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Thoughts - May 31, 2023

Set For Success: Video Content Management for Events



Thoughts Thoughts

Effective content management is paramount for the success of any event. A well-structured content management strategy enables event planners to curate and deliver relevant and compelling messages to the target audience, enhancing their understanding of the event’s purpose, objectives, and desired outcomes. It enables consistent branding, facilitates efficient communication, and allows for the integration of various media formats —such as presentations, videos, and interactive elements.

Over the last few years, Studio Sage has had the pleasure of partnering with brands like Zoom, VMWare and Square as content managers for some of their largest programs. No two programs are alike in scope and complexity, but all content-heavy large-scale events have a blueprint for success. Below are some best practices to live by, and the team that is needed to carry it through:

The Content Management Dream Team

Executive Producer: An executive producer’s involvement in content management ensures that the project stays on track, maintains creative integrity and meets the desired objectives, while also managing resources effectively and navigating potential challenges.

Content Manager or DIT (Digital Imaging Technician): A technical specialist responsible for managing and overseeing the digital workflow on set. Their primary role is to ensure the proper capture, organization and transfer of digital image files from the camera to the post-production team. The DIT works closely with the cinematographer and camera department to maintain the desired look and quality of the footage throughout the production process.

Technical Operators: Technical operators are skilled professionals who handle the technical aspects of content management. Their roles may vary depending on the specific context, but they generally perform tasks such as: equipment setup and operation, audio and video recording, live production, troubleshooting and maintenance.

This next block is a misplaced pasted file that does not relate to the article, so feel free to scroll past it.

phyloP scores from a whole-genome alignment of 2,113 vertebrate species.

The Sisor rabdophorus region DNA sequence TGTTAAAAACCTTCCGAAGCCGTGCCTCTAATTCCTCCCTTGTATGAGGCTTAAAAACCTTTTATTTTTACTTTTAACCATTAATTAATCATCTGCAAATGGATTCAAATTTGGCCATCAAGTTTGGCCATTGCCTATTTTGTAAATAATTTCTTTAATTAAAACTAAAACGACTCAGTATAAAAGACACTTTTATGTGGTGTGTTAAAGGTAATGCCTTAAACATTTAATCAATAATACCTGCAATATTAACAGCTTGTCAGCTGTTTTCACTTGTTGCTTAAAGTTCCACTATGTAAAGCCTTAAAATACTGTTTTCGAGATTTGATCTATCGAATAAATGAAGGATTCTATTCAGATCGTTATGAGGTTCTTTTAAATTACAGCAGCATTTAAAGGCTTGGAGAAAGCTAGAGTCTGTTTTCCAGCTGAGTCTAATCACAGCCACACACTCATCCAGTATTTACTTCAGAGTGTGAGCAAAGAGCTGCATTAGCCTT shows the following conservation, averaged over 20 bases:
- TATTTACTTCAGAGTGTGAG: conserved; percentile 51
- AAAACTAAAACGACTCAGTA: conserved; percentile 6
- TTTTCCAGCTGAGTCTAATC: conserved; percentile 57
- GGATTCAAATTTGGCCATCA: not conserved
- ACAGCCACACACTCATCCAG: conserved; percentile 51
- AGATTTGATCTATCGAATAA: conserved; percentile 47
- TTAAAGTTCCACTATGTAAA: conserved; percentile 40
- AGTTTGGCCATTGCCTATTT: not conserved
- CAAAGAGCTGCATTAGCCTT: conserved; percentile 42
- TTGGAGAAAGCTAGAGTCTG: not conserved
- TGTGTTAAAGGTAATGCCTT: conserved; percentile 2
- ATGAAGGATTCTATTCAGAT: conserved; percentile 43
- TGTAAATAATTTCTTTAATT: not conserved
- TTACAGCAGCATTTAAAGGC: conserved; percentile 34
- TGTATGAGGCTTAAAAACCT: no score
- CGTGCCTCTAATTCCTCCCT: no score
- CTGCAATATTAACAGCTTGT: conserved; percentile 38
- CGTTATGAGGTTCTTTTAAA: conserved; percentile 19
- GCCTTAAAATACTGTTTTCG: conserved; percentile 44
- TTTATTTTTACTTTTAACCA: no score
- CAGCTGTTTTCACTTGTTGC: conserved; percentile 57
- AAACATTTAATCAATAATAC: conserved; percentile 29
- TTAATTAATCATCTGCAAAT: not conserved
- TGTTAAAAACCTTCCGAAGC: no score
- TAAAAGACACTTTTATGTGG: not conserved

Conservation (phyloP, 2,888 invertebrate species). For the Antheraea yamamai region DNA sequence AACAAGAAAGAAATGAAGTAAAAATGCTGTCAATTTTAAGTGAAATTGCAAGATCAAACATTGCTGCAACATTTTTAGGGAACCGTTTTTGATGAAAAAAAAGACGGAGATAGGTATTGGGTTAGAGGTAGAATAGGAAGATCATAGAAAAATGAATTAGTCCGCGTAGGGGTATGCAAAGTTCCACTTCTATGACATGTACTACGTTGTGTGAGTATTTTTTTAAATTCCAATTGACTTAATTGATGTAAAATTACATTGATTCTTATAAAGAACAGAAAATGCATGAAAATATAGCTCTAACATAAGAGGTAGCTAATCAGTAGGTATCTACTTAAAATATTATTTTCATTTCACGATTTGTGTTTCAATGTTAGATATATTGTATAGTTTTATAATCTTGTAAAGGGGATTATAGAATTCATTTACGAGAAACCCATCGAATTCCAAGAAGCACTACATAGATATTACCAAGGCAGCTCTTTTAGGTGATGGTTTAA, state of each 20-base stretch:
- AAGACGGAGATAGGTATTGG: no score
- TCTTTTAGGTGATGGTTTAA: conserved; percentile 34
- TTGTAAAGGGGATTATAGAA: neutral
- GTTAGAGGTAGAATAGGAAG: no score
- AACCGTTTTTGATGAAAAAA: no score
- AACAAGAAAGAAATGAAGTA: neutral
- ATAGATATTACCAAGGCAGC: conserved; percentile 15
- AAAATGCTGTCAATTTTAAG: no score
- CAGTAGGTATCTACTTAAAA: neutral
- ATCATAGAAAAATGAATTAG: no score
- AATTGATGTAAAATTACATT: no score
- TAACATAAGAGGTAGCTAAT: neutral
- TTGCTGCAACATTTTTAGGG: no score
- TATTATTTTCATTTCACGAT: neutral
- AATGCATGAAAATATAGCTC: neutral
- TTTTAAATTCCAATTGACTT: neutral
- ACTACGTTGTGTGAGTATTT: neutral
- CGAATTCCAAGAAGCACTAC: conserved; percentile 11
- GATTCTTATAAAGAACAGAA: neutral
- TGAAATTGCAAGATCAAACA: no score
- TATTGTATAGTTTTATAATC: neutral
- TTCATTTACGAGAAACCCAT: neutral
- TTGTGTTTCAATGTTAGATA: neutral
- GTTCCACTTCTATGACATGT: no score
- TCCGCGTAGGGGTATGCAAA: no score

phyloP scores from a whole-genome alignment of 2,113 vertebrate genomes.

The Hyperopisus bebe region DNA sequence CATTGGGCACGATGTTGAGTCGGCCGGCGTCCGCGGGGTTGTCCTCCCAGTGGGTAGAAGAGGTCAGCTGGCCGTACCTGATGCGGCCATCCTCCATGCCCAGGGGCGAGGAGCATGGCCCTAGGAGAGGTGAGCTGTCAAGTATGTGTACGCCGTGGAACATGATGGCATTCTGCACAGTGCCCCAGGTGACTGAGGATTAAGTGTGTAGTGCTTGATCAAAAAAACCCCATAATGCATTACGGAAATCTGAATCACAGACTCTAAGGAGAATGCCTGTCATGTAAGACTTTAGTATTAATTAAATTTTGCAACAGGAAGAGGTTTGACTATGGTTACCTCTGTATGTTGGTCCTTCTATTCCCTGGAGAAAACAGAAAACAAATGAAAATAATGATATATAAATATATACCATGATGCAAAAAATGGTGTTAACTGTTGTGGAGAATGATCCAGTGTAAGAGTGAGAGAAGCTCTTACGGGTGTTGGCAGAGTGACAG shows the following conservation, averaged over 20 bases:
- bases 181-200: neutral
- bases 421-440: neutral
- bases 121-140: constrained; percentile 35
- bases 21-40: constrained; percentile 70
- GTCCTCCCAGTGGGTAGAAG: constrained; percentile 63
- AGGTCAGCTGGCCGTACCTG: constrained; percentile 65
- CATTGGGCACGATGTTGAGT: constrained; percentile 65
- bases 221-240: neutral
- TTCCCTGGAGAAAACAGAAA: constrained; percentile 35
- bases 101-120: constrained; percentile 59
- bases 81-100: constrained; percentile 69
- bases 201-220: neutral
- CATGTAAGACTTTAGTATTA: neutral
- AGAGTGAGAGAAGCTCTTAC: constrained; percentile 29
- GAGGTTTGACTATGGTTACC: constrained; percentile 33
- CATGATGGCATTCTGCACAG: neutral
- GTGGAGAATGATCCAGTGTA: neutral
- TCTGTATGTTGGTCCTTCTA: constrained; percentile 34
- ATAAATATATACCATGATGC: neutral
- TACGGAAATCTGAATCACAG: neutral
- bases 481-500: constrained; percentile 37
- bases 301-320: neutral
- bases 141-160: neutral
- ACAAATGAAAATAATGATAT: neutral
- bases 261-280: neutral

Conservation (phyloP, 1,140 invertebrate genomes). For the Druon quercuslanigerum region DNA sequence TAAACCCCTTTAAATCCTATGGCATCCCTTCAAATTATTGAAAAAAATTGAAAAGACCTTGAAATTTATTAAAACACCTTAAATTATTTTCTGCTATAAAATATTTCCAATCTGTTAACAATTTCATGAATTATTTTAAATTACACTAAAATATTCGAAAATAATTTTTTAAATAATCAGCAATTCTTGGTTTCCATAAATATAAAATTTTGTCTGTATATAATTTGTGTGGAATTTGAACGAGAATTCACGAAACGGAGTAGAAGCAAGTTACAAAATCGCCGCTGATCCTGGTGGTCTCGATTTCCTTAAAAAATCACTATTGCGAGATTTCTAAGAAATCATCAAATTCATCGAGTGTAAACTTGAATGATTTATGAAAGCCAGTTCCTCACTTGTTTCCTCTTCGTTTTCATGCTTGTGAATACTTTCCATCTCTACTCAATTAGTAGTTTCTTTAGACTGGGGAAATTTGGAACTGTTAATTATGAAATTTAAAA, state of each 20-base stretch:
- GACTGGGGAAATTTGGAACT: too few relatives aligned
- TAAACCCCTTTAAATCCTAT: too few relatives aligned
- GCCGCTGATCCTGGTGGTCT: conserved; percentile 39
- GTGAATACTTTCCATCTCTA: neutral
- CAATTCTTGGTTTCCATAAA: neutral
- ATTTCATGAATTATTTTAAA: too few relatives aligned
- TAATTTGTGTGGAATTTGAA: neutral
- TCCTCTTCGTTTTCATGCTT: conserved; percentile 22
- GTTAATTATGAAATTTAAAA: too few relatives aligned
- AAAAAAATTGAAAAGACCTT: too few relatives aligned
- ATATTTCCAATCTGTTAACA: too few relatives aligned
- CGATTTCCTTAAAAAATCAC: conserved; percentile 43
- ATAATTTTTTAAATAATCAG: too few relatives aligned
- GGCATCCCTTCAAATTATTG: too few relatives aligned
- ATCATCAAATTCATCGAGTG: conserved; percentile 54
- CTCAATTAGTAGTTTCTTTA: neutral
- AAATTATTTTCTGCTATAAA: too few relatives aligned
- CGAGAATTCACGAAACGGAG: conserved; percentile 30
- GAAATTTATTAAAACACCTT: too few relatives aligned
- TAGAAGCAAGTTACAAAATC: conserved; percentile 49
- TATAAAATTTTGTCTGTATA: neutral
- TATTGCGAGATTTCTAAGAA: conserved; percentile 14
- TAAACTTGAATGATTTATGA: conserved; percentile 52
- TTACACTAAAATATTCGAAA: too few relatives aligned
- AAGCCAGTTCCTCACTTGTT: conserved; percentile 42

Graphic (GFX) Operators: Graphic Operators specialize in creating and managing visual elements within content management. Their tasks may include: graphic design and animation, on-screen graphics, post-production editing and content management systems.

Once you’ve lined up your dream team, pause and look at the big picture from every angle so your workflow is set up for success from the start. Here are five tried-and-true ways to proactively minimize hurdles during the lifecycle of an event:

Stay Organized (and Don’t Underestimate File Organization)

Work with stakeholders like producers and editors to develop an organization system that everyone understands and establish a standard vocabulary that is used throughout the project. Identify the file structure, naming convention, file formats and fonts that are needed from the get-go. Make sure this is communicated to all parties involved in content development and implement regular delivery of updated files to the appropriate destinations.

Establish One Source of Truth at the Start

Identify one person (typically the DIT/content manager) to be the gatekeeper and coordinator of all content in order to maintain consistency, organization and quality control. Keeping a single source of information will reduce time and increase efficiencies.

Version Control is Key

When it comes to video, redundancies are never redundant. Always have backup and make sure all files are saved on a secondary drive in case of a primary drive malfunction — and don’t forget to create a labeling system for physical drives.

Secure Your Toolkit and Sharing Network

Bring along your toolkit, which may include drives, laptops (Mac and PC), software logins, licensing and permissions, markers, tape, etc.

Keep in mind that once on set, file shares will be transferred from every possible place (thumb drives, downloads, cloud storage software, secure and proprietary IT-protected file storage, etc.). Permission settings and firewalls, as well as venue Wi-Fi or no Wi-Fi, can all pose serious threats to acquiring content — be sure to familiarize your team with the network environment before rolling.

Always Over-Communicate

Send out a know-before-you-go to clients, talent and speakers to ingrain them in the process. Keeping all parties in the loop will help mitigate misunderstandings and maintain creative control into the final product.

Studio Sage ( is a full-service, state-of-the-art broadcast and green screen studio with the wisdom, tools and experience to help plan, produce and present customer messages directly to their audience — wherever they are. Run by creative and production experts, the space offers services ranging from video and voice recording to live streaming and platform management. Located in the heart of Chicago, Studio Sage is a division of EA Collective, a group of connection experts who create brand identities (Storyhorse), content (Studio Sage) and experiences (Agency EA).